Alongside the great Laurel v Yanni debate and Kim Kardashian going political, Facebook and the Cambridge Analytica data privacy breach has become one of 2018’s pivotal moments – and whilst all three incidents received massive online backlash, this breach was the breaking point for many online users who demanded the right to have their private information stored securely by trusted website providers.
As a result, online privacy and data protection was thrown into the spotlight, so the release of Europe’s General Data Protection Regulation (GDPR) was rather well timed - despite it being in the works for several years.
The General Data Protection Regulation (GDPR)
Officially enforced on May 25th 2018, the GDPR is a regulation on data protection and privacy applicable to all individuals within the European Union (EU) and European Economic Area (EEA). This includes the export of personal data of EU citizens that takes place outside the EU or EEA.
As an update to the existing Data Protection Directive, the GDPR outlines the rules and regulations that all companies must adhere to when managing personal data that has been provided, captured and stored. Essentially, the GDPR is preventing personal data from being breached – this includes being shared to third parties or misused by companies – as well as giving individuals more rights over their shared personal data.
These regulations include:
- Harsher penalties for personal data breaches
- Mandatory technical and organisational measures for personal data protection
- Mandatory data processing registries
- Mandatory data breach reporting
For specific GDPR legislation, click here.
What Does the GDPR Mean For Australia?
If you run an online business that gets any sort of international engagement it’s in your best interest to read on.
If any Australian businesses have an establishment in the European Union (EU), offer goods and services in the EU, or monitor the behaviours of individuals in the EU, they are also subject to adhere to new GDPR requirements.
What is the GDPR Penalty for Non Compliance?
Unless you’ve got millions in spare change, the GDPR penalty doesn’t come cheap. Administrative fines can reach up to 20 million Euros or, failing that’s not enough, 4 percent of your annual global turnover, whichever of both is highest.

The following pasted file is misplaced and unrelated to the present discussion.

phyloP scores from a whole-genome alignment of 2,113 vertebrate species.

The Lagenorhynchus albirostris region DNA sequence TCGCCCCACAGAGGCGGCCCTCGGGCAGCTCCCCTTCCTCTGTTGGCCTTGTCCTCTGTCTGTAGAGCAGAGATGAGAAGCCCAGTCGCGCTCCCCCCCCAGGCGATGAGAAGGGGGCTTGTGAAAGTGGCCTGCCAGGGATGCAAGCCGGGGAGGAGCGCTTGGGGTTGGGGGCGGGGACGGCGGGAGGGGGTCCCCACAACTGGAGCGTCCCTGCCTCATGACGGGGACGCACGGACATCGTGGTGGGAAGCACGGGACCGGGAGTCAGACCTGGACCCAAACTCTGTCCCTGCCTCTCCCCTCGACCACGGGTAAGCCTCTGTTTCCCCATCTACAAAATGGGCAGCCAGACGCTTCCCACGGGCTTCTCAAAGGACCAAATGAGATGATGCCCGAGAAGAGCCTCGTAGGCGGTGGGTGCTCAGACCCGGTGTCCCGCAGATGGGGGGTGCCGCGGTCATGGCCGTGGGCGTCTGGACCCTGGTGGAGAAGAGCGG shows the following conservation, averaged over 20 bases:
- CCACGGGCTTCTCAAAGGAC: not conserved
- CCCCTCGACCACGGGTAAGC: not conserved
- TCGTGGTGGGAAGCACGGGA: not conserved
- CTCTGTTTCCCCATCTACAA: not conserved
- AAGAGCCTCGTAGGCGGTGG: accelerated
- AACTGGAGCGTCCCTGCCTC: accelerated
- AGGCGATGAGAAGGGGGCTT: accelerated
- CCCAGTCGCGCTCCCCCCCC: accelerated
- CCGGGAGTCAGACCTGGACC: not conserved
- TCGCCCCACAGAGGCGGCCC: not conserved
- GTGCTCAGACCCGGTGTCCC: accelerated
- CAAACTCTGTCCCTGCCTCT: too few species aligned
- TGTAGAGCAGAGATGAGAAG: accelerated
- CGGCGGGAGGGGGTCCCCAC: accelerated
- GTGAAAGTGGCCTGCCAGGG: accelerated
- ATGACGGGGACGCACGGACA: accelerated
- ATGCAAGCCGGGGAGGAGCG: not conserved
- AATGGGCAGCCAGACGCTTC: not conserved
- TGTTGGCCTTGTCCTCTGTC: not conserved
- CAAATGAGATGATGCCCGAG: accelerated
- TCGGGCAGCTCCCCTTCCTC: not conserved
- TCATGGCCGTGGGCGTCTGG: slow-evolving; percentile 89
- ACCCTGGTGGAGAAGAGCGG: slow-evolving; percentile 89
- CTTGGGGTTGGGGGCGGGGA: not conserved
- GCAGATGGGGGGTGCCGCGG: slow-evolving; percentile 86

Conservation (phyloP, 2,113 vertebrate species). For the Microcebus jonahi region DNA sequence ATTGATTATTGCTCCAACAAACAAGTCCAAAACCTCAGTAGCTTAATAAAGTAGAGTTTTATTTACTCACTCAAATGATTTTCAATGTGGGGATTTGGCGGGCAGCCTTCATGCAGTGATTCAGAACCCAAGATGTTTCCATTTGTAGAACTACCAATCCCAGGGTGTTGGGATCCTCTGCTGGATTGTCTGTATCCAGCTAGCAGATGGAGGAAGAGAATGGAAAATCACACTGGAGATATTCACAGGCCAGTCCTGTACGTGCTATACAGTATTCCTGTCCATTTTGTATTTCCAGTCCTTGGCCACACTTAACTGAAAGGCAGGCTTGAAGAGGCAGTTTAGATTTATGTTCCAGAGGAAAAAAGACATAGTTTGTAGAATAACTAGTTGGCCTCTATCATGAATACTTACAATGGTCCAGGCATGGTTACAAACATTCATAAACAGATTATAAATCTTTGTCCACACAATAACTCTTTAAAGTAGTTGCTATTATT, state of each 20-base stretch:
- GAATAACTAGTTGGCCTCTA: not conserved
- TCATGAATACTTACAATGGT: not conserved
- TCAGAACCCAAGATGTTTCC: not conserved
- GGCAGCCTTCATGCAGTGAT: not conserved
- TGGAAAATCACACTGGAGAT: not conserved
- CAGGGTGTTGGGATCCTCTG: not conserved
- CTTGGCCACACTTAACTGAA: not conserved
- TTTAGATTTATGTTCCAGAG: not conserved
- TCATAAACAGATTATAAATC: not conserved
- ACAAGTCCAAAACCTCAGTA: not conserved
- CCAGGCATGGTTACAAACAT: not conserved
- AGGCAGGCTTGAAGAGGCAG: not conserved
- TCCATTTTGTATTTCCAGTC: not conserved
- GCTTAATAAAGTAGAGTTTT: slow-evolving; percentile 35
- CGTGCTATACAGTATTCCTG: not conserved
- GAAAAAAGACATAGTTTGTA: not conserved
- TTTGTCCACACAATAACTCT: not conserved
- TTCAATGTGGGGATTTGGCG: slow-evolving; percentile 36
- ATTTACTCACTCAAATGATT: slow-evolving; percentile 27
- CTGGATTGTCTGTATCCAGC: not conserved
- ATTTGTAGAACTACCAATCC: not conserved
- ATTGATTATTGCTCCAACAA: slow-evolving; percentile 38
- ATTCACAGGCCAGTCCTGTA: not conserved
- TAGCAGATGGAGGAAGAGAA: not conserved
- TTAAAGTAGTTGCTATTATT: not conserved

Of course, this doesn’t mean a slight of error in your efforts to comply automatically results in the greatest GDPR penalty you could imagine. The GDPR penalty is circumstantial, depending on the severity of non-compliance, the risk of data breach and the efforts to which an organisation has undergone in attempting to comply - these are situations taken into consideration. If it’s any consolation, the GDPR also has a second tier penalty of 10 million Euros or 2 percent of your annual global turnover.
In any case, it’s probably in your best interest to ensure you’re playing by the rules.
I Can’t Afford to Lose Millions - How Can I Avoid a Data Breach?
At Ezidebit, we understand how important it is to keep all business information safe and secure. That’s why we’ve invested in attaining PCI Level 1 - the world’s highest payment security accreditation. This means when we handle your customer’s payments, all personal banking information is being handled with the highest level of data security. In addition to having the highest standards of payment security, Ezidebit is also equipped with military-grade software and servers, and the highest level of encryption available, keeping both yours and your customer’s data safe and secure. Keep compliant with GDPR legislation by having safe and secure data – contact Ezidebit today!